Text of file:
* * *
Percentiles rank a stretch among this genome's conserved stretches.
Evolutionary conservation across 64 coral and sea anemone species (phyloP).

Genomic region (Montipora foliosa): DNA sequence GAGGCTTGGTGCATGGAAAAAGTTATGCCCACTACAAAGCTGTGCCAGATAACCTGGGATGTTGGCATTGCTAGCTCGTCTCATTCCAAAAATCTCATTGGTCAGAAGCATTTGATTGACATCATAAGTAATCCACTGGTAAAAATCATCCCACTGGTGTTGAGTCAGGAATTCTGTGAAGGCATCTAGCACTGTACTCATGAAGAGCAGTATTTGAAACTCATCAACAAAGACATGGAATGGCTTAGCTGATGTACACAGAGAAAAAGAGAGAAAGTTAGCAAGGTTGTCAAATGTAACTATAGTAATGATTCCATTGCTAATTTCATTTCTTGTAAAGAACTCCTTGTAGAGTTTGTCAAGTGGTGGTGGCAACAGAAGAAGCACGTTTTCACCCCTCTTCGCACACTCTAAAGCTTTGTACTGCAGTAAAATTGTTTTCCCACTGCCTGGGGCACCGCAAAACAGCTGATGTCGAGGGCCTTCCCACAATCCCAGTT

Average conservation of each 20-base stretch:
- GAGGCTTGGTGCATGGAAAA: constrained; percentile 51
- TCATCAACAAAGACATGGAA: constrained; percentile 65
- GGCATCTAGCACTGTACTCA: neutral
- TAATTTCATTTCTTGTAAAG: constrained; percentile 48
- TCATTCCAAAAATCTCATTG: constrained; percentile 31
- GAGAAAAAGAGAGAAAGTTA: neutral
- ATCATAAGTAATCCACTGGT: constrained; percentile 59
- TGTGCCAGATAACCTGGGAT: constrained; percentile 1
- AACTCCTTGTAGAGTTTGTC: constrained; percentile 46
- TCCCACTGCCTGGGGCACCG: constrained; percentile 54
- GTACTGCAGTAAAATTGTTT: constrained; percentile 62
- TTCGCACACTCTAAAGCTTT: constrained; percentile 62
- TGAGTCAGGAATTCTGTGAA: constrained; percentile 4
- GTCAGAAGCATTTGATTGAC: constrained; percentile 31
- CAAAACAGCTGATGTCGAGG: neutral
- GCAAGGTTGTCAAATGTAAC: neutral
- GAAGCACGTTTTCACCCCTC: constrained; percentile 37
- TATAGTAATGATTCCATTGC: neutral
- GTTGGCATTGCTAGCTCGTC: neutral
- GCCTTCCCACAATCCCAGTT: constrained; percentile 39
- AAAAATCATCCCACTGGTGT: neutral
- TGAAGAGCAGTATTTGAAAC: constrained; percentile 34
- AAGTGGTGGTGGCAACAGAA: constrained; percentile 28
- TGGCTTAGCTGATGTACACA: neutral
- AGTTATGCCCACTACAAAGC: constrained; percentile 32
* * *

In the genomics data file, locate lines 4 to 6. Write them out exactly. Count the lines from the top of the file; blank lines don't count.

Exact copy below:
Average conservation of each 20-base stretch:
- GAGGCTTGGTGCATGGAAAA: constrained; percentile 51
- TCATCAACAAAGACATGGAA: constrained; percentile 65